The Supreme Court has agreed to decide whether it's constitutional to make Americans buy health insurance -- and if not, whether the rest of the health care overhaul can take effect. The court's announcement means some uncertainty for Connecticut and states across the country.
After a decade of wars in both Iraq and Afghanistan, more young veterans are back from combat with nowhere to live. New numbers just released from the federal VA and HUD find in the last year, 13,000 homeless veterans were between the ages of 18 and 30.
They make up nine percent of homeless veterans nationwide but their numbers are only expected to rise as troop drawdowns continue. In Connecticut, there are anywhere from 3,000 to 4,000 veterans who are homeless each day.
Most people have heard of Ronald McDonald houses that provide a place for sick children and their families to stay while seeking medical treatment. But chances are you haven't heard of a Fisher House. Now there's an effort to build one in West Haven.
Turn on an NFL game this month and you're likely to see linebackers sporting pink cleats and gloves. Buy groceries and you'll have your choice of products -- from yogurt to mushrooms -- in pink packaging. As the Connecticut Mirror and WNPR's Jeff Cohen report, "Pinktober" and breast cancer awareness month have people's attention. Breast cancer is among the most common forms of cancer and kills about 40,000 people a year in the U.S. But it's not the leading cause of death for men and women -- that's heart disease.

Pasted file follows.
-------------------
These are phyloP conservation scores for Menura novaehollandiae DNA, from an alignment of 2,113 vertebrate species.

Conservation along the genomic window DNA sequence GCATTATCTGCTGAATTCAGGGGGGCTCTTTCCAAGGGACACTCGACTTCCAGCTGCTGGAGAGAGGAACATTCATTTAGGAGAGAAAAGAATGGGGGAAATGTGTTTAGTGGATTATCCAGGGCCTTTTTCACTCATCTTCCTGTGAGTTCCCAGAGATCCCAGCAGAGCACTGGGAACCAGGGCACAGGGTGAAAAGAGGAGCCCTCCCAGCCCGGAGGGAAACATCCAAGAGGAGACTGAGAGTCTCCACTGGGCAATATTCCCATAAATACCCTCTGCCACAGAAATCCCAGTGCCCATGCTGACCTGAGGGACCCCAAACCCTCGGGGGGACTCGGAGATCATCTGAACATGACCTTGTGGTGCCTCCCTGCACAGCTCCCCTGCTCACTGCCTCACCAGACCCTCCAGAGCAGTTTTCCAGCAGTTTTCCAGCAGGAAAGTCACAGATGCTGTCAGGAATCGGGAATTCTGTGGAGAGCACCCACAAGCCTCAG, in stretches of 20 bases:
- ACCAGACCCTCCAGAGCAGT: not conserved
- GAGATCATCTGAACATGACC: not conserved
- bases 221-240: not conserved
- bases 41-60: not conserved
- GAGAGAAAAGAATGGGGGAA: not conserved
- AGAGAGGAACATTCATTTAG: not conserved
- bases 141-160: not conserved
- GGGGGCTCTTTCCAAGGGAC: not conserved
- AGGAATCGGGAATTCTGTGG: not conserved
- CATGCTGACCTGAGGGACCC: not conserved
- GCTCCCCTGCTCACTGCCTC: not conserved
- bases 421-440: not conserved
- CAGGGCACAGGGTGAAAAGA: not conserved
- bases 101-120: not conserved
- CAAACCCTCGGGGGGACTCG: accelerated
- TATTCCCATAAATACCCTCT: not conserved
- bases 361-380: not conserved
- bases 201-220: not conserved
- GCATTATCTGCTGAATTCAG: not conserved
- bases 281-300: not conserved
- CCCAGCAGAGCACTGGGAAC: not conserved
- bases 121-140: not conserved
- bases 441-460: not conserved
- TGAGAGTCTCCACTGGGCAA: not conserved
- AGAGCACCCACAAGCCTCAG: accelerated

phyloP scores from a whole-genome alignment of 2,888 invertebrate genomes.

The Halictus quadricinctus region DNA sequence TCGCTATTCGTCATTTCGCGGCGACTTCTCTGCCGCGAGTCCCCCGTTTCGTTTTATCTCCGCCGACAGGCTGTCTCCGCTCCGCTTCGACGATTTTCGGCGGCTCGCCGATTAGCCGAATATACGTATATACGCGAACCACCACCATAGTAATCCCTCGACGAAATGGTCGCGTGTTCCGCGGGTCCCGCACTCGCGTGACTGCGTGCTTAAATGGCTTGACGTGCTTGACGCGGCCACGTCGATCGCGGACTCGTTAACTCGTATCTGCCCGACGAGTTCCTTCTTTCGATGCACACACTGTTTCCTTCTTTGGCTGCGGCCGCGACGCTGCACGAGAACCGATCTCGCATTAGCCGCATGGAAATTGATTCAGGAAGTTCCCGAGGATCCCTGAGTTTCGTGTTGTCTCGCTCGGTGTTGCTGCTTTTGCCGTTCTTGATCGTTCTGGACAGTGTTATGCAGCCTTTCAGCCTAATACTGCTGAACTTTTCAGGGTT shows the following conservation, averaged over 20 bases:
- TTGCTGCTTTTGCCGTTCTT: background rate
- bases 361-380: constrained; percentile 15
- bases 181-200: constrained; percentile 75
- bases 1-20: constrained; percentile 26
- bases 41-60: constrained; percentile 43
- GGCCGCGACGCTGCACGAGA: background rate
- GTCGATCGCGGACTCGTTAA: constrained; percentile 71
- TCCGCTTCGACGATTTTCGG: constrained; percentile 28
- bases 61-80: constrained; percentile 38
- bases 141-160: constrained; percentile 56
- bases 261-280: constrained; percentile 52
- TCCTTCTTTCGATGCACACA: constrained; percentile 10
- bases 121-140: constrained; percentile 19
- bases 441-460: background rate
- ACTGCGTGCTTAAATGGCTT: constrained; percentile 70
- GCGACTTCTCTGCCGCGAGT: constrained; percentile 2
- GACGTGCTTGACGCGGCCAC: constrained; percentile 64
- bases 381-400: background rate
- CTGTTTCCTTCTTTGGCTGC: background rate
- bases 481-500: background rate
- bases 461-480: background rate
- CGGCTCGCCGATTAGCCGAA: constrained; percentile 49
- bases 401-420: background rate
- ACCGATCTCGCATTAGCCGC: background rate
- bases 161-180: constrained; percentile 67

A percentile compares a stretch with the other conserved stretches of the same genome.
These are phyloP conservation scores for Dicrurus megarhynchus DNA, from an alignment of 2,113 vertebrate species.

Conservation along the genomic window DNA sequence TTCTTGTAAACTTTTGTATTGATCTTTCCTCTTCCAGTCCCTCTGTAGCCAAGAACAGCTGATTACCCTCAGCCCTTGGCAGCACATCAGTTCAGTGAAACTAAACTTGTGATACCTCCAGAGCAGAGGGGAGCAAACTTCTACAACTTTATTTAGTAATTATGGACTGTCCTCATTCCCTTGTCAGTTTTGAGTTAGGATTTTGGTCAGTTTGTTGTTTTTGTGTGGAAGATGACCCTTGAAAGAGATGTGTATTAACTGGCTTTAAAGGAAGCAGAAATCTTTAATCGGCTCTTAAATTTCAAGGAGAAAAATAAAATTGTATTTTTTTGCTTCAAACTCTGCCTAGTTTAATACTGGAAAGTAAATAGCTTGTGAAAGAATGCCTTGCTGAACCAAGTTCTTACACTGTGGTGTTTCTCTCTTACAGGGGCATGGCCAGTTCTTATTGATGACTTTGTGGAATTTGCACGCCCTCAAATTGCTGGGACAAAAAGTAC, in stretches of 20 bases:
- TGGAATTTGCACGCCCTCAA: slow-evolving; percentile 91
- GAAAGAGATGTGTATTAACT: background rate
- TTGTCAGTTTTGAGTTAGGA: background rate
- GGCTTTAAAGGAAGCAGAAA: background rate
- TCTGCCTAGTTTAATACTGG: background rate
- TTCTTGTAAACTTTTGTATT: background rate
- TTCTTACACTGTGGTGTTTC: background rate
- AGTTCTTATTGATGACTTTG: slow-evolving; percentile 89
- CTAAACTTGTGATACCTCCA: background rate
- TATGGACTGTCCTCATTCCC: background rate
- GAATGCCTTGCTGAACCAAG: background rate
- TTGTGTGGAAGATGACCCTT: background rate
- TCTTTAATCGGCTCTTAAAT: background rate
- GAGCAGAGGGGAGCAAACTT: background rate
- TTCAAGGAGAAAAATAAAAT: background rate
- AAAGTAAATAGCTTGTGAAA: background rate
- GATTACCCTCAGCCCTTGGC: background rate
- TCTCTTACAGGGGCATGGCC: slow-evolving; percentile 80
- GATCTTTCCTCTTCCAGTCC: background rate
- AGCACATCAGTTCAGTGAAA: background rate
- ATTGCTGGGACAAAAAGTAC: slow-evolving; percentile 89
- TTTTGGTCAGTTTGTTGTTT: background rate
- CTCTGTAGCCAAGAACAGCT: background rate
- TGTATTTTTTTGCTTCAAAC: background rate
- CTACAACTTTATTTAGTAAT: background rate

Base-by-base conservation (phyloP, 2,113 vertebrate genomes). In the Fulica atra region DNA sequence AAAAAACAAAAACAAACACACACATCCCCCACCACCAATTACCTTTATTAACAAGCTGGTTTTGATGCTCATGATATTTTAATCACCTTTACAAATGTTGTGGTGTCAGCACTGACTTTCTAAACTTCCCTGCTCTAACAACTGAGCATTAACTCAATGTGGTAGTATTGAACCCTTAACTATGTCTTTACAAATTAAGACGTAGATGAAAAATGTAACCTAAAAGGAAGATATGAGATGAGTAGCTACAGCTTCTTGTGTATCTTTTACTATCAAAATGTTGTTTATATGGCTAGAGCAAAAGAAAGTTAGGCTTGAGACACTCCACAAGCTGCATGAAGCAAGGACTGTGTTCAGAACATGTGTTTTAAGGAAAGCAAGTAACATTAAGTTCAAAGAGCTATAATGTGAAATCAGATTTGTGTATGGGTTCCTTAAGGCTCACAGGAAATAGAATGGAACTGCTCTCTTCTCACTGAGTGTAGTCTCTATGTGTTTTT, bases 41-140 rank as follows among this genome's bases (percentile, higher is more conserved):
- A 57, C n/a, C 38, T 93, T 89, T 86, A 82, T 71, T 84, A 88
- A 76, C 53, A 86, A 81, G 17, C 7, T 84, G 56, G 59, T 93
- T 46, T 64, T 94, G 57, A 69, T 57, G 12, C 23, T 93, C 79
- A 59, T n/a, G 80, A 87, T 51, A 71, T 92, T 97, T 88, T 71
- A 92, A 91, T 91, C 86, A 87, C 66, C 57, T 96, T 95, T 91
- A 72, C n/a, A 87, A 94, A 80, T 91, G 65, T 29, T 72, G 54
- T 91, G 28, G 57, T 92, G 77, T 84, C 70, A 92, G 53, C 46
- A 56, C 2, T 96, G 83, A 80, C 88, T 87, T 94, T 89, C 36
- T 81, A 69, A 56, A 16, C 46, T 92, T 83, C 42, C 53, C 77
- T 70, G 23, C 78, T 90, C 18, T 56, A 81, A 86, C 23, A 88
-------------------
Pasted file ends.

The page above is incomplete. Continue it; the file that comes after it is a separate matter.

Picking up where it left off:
Airdate: October 17, 2011 A recent Pew Center study of U.S military in the post 9-11 era found 37 percent of veterans suffer from post traumatic stress. For those diagnosed with PTSD and who are getting care at a VA facility, one of the treatments used is Eye Movement Desensitization Reprocessing or EMDR. It's therapy to resolve trauma related disorders.
More than 19 million Americans suffer from depression, but fewer than half seek treatment. As WNPR's Jeff Cohen reports, Thursdsay/last week was National Depression Screening Day -- a push to get more people to the doctor's office. David Wheeler is a clinical psychologist at Natchaug Hospital in Mansfield.
Bill Clinton is a vegan. You'd think that would be a bigger story: one of humankind's most voracious carnivores swiching to the other extreme. For Clinton, it's probably all about heart health, although it may have helped that his daughter Chelsea was already a vegan. Veganism is increasingly popular among some of the bigshot of corporate capitalism. Steve Jobs, Steve Wynn, Mortimer Zuckerman, Russell Simmons.